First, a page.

Manhasset has a locally operated School Community Association (SCA) instead of electing to be a local chapter of the Parent Teacher Association. The SCA, which boasts great support within the community, annually hosts the SCA fair at Munsey Park School to raise money. Membership dues and profits from fund-raising efforts benefit the schools in Manhasset; no percentage of funds goes to a state or national offices of a larger organization, thus all monies raised benefit the Manhasset schools directly.
- Danny Barnes (born 1989), Major League Baseball (MLB) pitcher.
- Bruce R. Bent, co-creator of the money market fund
- Ted Bessell (1935-1996), television actor and director, That Girl.
- Billy Bitter (born 1988), professional lacrosse player for the Charlotte Hounds of Major League Lacrosse.
- Mike Breen (born 1961), NBA play-by-play commentator
- Jim Brown (born 1936), Hall of Fame football player and actor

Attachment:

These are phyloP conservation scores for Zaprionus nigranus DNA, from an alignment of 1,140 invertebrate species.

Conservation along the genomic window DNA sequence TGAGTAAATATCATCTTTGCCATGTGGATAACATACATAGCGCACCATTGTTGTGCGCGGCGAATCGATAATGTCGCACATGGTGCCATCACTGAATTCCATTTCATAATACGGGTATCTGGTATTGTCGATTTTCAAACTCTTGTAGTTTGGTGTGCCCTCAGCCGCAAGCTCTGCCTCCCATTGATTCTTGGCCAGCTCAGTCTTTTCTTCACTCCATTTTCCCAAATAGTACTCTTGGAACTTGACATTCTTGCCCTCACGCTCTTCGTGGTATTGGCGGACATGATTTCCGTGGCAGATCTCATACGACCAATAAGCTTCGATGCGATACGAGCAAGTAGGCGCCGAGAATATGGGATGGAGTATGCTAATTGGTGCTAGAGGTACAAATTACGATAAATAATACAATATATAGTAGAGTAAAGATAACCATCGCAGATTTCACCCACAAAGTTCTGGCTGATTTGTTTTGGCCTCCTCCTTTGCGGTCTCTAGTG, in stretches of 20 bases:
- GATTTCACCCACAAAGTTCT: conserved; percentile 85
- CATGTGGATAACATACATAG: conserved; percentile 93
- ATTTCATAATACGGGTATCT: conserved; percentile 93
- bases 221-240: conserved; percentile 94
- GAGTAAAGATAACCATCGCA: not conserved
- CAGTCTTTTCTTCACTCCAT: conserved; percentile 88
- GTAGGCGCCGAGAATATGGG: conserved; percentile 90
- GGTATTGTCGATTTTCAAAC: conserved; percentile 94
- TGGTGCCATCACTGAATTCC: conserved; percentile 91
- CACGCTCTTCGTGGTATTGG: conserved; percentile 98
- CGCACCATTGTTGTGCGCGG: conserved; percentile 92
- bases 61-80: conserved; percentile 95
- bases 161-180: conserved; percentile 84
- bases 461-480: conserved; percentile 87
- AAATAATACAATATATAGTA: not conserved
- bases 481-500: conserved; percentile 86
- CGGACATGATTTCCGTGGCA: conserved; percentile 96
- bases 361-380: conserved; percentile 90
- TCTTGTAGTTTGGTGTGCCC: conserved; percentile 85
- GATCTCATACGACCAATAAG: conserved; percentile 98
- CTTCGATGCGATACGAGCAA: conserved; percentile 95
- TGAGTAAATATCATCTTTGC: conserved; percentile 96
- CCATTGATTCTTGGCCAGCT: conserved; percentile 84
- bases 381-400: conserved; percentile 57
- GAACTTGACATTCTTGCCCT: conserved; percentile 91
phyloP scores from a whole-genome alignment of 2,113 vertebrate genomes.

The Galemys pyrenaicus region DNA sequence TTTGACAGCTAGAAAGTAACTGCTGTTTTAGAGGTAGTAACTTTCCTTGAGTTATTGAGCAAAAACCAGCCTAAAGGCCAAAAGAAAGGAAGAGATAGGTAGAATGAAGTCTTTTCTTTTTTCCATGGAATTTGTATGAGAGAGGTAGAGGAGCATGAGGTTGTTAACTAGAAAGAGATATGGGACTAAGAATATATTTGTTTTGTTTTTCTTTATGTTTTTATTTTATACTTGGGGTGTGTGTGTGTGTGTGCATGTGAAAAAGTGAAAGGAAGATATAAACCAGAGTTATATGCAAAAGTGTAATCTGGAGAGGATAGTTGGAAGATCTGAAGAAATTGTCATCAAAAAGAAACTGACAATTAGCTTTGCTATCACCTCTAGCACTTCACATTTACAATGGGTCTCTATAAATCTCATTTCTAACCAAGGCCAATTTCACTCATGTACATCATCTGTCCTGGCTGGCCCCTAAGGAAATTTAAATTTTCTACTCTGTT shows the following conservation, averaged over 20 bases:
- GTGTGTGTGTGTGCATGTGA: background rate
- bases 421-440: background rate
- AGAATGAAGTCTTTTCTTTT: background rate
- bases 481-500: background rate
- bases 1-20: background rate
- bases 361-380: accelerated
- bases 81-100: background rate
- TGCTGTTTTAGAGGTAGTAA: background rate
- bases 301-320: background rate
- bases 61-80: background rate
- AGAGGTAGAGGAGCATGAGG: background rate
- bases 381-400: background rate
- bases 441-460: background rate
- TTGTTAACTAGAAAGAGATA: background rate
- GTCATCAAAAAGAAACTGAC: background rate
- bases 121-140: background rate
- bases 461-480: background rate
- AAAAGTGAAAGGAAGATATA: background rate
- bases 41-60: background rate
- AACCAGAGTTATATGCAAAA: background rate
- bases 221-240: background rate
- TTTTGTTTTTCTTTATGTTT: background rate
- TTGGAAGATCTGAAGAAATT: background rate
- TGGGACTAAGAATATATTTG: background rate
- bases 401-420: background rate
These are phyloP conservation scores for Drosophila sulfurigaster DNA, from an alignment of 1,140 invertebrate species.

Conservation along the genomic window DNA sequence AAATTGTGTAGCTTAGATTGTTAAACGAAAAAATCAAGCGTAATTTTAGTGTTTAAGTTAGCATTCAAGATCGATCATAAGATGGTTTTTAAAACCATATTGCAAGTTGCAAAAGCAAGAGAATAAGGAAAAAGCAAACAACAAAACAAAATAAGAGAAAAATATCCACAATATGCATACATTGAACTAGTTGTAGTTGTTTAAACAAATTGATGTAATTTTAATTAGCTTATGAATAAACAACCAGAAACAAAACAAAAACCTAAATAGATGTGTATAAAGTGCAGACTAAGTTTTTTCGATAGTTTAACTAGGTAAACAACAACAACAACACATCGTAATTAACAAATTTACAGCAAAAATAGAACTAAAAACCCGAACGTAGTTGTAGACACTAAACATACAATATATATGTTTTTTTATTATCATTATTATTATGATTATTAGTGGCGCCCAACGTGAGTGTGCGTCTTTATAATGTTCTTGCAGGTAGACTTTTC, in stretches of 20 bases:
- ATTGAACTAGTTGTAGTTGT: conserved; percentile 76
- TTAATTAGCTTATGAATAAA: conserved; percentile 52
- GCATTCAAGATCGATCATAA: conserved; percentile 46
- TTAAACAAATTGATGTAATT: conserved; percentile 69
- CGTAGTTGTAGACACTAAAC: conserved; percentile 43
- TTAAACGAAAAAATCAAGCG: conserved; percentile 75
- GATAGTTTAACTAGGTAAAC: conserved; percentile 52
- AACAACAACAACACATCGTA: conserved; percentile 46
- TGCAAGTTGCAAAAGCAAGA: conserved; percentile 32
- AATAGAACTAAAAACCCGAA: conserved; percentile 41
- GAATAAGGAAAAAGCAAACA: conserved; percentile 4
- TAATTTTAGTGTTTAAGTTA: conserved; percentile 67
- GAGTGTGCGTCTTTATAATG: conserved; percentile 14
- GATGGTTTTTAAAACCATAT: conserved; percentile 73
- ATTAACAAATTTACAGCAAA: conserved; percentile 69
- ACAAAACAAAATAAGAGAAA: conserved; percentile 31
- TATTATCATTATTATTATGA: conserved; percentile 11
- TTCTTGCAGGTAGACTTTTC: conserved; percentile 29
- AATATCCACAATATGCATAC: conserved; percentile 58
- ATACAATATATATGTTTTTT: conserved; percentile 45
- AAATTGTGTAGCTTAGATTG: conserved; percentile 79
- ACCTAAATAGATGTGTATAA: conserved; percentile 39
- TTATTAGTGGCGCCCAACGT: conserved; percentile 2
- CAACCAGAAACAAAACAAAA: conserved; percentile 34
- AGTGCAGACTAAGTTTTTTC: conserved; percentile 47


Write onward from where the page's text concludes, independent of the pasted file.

- Craig Cohn (born 1983), professional wrestler better known as Craig Classic.
- Billy Crudup (born 1968), actor, in movies such as Big Fish and Almost Famous
- Carson Daly (born 1973), TV personality, host of The Voice, Last Call with Carson Daly and New Year's Eve with Carson Daly.
- R.A. Dickey (born 1974), Major League Baseball pitcher for the Toronto Blue Jays, formerly with the New York Mets.
- Mike Dunlap (born 1957), former head coach of Charlotte Bobcats NBA team.
- Don Dunphy (1908–1998), television and radio sports announcer specializing in boxing.
- Melissa Errico, former ingenue in Broadway musicals/performer; married to Patrick McEnroe.
- Boomer Esiason (born 1961), former professional football player, sports radio talk show host of WFAN's Boomer and Carton, television commentator.
- Manoug Exerjian (1888–1974), Armenian-American architect in New York
- Jinx Falkenburg (1919–2003), model and radio personality with husband Tex McCrary.